Agile, in whatever form, has a set of core practices - iterative development, unit testing, continuous integration, etc. You can, by all means, choose not to include one or more of these core practices; but you better make damn sure you fill the gap with something else or you're headed for big trouble.
For instance, one core practice is the creation of acceptance tests for each story (use case) at the same time, or before, the story is being worked on. These acceptance tests are often created by test professionals who form part of the team. If you don't do this but instead see testing as seperate to development, then you need to do something to plug the knowledge gap. The testers are not going to know what to test. How can they? They're not involved in planning or daily stand ups. The usual response then is that "Agile doesn't work for testing because it is document-lite." Wrong, agile is document-lite because everyone is involved in the development process. Take that away and you have a gap. A gap you must fill. In this case by writing up your stories in detail for the testers to test against.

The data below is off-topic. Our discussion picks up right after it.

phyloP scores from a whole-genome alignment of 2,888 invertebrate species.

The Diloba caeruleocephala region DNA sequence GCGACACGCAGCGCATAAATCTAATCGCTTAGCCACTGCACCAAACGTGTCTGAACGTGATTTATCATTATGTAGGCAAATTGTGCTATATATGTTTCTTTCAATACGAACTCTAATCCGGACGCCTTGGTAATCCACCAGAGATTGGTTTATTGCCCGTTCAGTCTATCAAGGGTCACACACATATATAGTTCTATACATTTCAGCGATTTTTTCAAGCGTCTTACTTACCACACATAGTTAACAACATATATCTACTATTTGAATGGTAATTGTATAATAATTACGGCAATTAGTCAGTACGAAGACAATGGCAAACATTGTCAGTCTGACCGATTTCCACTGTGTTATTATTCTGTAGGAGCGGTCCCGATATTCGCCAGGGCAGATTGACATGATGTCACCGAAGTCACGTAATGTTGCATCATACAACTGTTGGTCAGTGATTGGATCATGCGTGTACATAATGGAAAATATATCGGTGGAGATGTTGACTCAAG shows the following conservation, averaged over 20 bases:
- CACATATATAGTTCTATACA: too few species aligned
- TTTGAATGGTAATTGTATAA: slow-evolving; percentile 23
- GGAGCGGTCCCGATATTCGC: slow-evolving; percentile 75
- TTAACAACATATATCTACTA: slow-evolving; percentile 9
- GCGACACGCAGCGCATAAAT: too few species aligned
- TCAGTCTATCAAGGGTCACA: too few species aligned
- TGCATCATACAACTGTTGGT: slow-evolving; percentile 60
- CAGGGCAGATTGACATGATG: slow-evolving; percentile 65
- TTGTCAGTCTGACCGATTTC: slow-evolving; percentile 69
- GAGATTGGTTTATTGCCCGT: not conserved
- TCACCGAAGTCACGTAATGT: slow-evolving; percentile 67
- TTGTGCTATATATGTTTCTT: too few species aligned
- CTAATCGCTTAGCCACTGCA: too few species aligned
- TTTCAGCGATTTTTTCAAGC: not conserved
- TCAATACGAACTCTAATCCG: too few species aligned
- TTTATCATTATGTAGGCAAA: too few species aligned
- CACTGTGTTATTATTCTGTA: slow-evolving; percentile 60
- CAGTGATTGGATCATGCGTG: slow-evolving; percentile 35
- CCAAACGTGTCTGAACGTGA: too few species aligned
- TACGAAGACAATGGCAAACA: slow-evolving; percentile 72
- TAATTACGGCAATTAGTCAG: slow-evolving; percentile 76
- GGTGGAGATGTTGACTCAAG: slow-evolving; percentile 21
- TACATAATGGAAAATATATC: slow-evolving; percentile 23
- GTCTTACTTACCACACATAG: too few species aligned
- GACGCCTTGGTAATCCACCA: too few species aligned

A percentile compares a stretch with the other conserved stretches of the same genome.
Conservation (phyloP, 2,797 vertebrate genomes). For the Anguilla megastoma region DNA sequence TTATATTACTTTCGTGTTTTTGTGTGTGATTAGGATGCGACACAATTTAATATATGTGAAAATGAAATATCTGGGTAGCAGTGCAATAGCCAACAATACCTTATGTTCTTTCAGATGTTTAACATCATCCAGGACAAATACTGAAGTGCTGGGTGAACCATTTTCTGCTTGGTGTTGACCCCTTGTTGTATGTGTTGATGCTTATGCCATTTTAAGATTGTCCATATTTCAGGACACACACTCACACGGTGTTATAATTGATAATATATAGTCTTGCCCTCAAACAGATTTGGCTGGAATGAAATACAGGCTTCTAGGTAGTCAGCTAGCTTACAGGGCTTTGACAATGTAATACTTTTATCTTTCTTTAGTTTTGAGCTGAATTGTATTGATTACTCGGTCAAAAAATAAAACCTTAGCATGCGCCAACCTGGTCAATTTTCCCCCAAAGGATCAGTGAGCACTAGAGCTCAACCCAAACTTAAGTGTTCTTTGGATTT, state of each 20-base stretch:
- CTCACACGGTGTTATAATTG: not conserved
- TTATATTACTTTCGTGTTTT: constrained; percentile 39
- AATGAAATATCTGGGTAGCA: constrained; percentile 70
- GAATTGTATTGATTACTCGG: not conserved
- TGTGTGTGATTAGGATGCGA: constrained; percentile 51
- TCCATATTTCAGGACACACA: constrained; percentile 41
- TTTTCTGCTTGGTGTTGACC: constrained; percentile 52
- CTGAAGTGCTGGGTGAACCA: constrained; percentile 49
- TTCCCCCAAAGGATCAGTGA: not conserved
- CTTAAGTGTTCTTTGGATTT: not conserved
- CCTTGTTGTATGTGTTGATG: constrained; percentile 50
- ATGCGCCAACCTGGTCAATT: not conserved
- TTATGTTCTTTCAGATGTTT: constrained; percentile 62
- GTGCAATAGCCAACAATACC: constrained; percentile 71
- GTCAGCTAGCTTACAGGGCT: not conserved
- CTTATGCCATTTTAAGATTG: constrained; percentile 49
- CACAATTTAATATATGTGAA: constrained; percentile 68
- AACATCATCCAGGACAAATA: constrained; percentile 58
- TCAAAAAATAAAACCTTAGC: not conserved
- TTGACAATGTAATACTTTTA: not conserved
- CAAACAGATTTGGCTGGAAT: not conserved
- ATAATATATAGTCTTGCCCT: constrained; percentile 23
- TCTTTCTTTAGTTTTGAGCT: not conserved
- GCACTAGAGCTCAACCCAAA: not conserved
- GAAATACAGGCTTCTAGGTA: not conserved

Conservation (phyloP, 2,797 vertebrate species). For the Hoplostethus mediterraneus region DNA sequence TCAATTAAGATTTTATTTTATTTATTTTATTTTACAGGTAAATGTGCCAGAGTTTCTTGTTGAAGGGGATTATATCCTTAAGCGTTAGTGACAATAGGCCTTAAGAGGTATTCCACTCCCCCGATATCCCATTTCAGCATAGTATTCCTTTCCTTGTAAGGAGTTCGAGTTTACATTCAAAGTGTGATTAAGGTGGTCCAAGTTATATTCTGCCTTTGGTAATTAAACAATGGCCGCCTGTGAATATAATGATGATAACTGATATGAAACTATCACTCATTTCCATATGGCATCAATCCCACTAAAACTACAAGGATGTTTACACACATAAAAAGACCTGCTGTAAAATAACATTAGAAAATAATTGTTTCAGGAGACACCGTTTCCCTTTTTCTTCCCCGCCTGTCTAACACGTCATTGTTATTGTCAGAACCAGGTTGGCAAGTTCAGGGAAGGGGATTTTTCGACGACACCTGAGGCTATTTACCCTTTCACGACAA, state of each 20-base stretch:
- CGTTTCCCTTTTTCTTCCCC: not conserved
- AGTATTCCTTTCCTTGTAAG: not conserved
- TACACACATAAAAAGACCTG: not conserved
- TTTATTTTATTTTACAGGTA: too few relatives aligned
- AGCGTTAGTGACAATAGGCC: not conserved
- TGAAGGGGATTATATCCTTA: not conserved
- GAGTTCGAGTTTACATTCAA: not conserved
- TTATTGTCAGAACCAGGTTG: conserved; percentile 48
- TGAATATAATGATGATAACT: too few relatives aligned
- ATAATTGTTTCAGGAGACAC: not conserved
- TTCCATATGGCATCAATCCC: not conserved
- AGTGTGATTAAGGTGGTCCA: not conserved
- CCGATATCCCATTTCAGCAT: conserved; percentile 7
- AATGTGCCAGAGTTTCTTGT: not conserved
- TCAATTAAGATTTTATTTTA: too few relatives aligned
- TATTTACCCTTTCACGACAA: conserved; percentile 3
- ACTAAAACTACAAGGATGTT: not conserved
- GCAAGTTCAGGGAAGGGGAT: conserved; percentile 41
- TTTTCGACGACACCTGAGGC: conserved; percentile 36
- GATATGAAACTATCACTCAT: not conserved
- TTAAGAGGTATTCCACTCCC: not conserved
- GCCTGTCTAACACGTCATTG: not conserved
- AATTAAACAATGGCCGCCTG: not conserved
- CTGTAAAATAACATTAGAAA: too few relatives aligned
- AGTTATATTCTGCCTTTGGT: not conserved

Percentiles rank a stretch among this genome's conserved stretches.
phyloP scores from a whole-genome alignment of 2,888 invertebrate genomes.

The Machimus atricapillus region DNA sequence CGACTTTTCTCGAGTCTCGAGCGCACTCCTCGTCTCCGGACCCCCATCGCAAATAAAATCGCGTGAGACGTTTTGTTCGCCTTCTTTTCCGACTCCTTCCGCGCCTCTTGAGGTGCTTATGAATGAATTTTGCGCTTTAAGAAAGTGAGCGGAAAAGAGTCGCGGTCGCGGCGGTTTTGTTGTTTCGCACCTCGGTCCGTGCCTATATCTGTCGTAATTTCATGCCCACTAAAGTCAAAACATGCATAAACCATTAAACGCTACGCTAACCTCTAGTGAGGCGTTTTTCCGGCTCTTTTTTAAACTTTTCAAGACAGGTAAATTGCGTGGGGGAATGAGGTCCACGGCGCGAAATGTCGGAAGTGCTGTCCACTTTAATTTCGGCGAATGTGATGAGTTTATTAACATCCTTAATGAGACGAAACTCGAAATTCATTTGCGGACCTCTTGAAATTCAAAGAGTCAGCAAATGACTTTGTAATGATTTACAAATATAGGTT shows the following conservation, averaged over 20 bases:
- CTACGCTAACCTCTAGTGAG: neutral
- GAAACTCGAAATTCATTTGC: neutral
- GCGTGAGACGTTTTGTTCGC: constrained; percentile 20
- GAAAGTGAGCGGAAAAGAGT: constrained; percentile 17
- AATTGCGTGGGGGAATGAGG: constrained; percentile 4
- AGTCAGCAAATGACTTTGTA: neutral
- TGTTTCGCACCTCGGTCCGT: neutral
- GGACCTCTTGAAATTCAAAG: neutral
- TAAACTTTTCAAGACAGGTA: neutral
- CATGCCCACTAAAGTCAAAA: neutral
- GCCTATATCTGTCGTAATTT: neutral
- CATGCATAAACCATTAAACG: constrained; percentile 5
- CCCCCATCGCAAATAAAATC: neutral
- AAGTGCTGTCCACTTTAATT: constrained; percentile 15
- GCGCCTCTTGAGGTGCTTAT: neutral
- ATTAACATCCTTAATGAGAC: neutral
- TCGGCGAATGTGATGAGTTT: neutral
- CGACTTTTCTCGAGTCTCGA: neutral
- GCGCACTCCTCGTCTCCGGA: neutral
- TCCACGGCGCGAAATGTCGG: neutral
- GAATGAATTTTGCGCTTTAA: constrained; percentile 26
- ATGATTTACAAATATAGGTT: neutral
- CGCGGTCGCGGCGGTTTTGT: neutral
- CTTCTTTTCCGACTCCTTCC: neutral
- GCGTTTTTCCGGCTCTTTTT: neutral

You see, the agile core practices work together, so that the whole is greater than the sum of the parts. Take one of the parts away and you may very well find the whole is broken. At this point you may decide agile doesn't work. Not true, you broke it!
Production Test Run: Rowhammer in Voron
19 hours ago